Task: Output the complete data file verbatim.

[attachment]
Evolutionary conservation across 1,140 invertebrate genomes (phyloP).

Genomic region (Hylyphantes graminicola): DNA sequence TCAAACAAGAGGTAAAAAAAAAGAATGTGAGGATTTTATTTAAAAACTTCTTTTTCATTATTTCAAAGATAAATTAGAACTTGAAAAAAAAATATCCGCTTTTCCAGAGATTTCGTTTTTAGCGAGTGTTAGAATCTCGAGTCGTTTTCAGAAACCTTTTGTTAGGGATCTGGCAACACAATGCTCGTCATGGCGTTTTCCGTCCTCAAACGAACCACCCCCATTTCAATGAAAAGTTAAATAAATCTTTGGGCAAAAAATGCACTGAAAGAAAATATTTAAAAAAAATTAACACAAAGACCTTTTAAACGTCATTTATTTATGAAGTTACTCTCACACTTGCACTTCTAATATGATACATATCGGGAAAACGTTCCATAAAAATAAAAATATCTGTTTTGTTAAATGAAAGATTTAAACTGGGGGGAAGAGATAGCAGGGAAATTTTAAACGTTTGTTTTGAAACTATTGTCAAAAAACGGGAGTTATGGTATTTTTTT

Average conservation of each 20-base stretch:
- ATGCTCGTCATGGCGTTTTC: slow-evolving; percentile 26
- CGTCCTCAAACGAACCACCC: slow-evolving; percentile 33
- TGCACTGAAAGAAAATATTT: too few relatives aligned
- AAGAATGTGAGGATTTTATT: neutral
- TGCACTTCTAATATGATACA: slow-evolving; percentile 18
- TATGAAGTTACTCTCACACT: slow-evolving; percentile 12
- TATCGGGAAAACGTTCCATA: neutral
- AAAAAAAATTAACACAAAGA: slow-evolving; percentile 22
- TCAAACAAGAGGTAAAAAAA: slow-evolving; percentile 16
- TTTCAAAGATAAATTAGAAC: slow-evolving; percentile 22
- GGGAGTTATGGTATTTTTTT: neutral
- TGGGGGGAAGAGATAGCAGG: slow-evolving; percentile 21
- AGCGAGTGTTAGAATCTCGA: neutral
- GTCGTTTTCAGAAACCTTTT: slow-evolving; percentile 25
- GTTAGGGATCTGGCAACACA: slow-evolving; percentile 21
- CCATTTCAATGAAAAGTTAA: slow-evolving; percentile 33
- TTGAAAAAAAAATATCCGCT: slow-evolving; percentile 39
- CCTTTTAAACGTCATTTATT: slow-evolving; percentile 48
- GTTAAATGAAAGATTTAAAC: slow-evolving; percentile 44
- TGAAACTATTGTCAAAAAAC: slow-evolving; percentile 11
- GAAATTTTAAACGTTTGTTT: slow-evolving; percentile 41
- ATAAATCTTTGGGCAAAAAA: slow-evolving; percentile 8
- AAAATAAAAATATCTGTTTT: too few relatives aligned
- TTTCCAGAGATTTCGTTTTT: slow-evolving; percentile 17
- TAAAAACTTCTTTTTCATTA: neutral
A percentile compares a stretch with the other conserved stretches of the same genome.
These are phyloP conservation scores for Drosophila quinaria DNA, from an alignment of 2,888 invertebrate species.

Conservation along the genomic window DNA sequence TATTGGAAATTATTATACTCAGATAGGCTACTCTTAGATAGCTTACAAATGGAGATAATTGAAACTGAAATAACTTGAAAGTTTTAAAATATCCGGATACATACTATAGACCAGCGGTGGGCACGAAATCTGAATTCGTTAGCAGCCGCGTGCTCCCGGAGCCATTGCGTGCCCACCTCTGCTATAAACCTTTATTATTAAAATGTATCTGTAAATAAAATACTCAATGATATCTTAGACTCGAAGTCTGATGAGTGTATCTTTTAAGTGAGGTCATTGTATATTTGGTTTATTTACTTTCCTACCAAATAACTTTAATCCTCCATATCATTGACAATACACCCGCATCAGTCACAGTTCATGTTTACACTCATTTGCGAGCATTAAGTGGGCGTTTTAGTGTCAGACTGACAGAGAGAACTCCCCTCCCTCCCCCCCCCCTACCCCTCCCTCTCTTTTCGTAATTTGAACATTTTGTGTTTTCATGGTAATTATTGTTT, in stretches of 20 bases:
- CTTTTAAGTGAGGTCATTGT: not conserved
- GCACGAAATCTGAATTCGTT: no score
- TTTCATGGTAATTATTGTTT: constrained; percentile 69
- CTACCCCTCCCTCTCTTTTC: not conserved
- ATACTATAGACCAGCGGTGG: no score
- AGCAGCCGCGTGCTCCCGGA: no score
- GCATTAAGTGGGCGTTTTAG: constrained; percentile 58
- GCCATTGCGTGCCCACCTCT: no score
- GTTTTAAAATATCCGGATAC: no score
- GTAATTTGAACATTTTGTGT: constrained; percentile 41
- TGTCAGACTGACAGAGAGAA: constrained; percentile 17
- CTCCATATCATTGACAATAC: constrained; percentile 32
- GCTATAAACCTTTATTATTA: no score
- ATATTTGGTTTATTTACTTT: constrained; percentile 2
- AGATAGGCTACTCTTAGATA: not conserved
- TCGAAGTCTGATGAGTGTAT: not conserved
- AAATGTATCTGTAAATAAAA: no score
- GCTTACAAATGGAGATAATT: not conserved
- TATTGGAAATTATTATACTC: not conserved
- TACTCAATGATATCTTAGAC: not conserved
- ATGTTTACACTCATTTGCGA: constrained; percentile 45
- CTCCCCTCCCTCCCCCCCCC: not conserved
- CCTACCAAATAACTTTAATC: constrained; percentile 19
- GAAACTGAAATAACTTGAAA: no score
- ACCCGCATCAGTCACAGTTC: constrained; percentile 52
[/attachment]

Evolutionary conservation across 1,140 invertebrate genomes (phyloP).

Genomic region (Hylyphantes graminicola): DNA sequence TCAAACAAGAGGTAAAAAAAAAGAATGTGAGGATTTTATTTAAAAACTTCTTTTTCATTATTTCAAAGATAAATTAGAACTTGAAAAAAAAATATCCGCTTTTCCAGAGATTTCGTTTTTAGCGAGTGTTAGAATCTCGAGTCGTTTTCAGAAACCTTTTGTTAGGGATCTGGCAACACAATGCTCGTCATGGCGTTTTCCGTCCTCAAACGAACCACCCCCATTTCAATGAAAAGTTAAATAAATCTTTGGGCAAAAAATGCACTGAAAGAAAATATTTAAAAAAAATTAACACAAAGACCTTTTAAACGTCATTTATTTATGAAGTTACTCTCACACTTGCACTTCTAATATGATACATATCGGGAAAACGTTCCATAAAAATAAAAATATCTGTTTTGTTAAATGAAAGATTTAAACTGGGGGGAAGAGATAGCAGGGAAATTTTAAACGTTTGTTTTGAAACTATTGTCAAAAAACGGGAGTTATGGTATTTTTTT

Average conservation of each 20-base stretch:
- ATGCTCGTCATGGCGTTTTC: slow-evolving; percentile 26
- CGTCCTCAAACGAACCACCC: slow-evolving; percentile 33
- TGCACTGAAAGAAAATATTT: too few relatives aligned
- AAGAATGTGAGGATTTTATT: neutral
- TGCACTTCTAATATGATACA: slow-evolving; percentile 18
- TATGAAGTTACTCTCACACT: slow-evolving; percentile 12
- TATCGGGAAAACGTTCCATA: neutral
- AAAAAAAATTAACACAAAGA: slow-evolving; percentile 22
- TCAAACAAGAGGTAAAAAAA: slow-evolving; percentile 16
- TTTCAAAGATAAATTAGAAC: slow-evolving; percentile 22
- GGGAGTTATGGTATTTTTTT: neutral
- TGGGGGGAAGAGATAGCAGG: slow-evolving; percentile 21
- AGCGAGTGTTAGAATCTCGA: neutral
- GTCGTTTTCAGAAACCTTTT: slow-evolving; percentile 25
- GTTAGGGATCTGGCAACACA: slow-evolving; percentile 21
- CCATTTCAATGAAAAGTTAA: slow-evolving; percentile 33
- TTGAAAAAAAAATATCCGCT: slow-evolving; percentile 39
- CCTTTTAAACGTCATTTATT: slow-evolving; percentile 48
- GTTAAATGAAAGATTTAAAC: slow-evolving; percentile 44
- TGAAACTATTGTCAAAAAAC: slow-evolving; percentile 11
- GAAATTTTAAACGTTTGTTT: slow-evolving; percentile 41
- ATAAATCTTTGGGCAAAAAA: slow-evolving; percentile 8
- AAAATAAAAATATCTGTTTT: too few relatives aligned
- TTTCCAGAGATTTCGTTTTT: slow-evolving; percentile 17
- TAAAAACTTCTTTTTCATTA: neutral
A percentile compares a stretch with the other conserved stretches of the same genome.
These are phyloP conservation scores for Drosophila quinaria DNA, from an alignment of 2,888 invertebrate species.

Conservation along the genomic window DNA sequence TATTGGAAATTATTATACTCAGATAGGCTACTCTTAGATAGCTTACAAATGGAGATAATTGAAACTGAAATAACTTGAAAGTTTTAAAATATCCGGATACATACTATAGACCAGCGGTGGGCACGAAATCTGAATTCGTTAGCAGCCGCGTGCTCCCGGAGCCATTGCGTGCCCACCTCTGCTATAAACCTTTATTATTAAAATGTATCTGTAAATAAAATACTCAATGATATCTTAGACTCGAAGTCTGATGAGTGTATCTTTTAAGTGAGGTCATTGTATATTTGGTTTATTTACTTTCCTACCAAATAACTTTAATCCTCCATATCATTGACAATACACCCGCATCAGTCACAGTTCATGTTTACACTCATTTGCGAGCATTAAGTGGGCGTTTTAGTGTCAGACTGACAGAGAGAACTCCCCTCCCTCCCCCCCCCCTACCCCTCCCTCTCTTTTCGTAATTTGAACATTTTGTGTTTTCATGGTAATTATTGTTT, in stretches of 20 bases:
- CTTTTAAGTGAGGTCATTGT: not conserved
- GCACGAAATCTGAATTCGTT: no score
- TTTCATGGTAATTATTGTTT: constrained; percentile 69
- CTACCCCTCCCTCTCTTTTC: not conserved
- ATACTATAGACCAGCGGTGG: no score
- AGCAGCCGCGTGCTCCCGGA: no score
- GCATTAAGTGGGCGTTTTAG: constrained; percentile 58
- GCCATTGCGTGCCCACCTCT: no score
- GTTTTAAAATATCCGGATAC: no score
- GTAATTTGAACATTTTGTGT: constrained; percentile 41
- TGTCAGACTGACAGAGAGAA: constrained; percentile 17
- CTCCATATCATTGACAATAC: constrained; percentile 32
- GCTATAAACCTTTATTATTA: no score
- ATATTTGGTTTATTTACTTT: constrained; percentile 2
- AGATAGGCTACTCTTAGATA: not conserved
- TCGAAGTCTGATGAGTGTAT: not conserved
- AAATGTATCTGTAAATAAAA: no score
- GCTTACAAATGGAGATAATT: not conserved
- TATTGGAAATTATTATACTC: not conserved
- TACTCAATGATATCTTAGAC: not conserved
- ATGTTTACACTCATTTGCGA: constrained; percentile 45
- CTCCCCTCCCTCCCCCCCCC: not conserved
- CCTACCAAATAACTTTAATC: constrained; percentile 19
- GAAACTGAAATAACTTGAAA: no score
- ACCCGCATCAGTCACAGTTC: constrained; percentile 52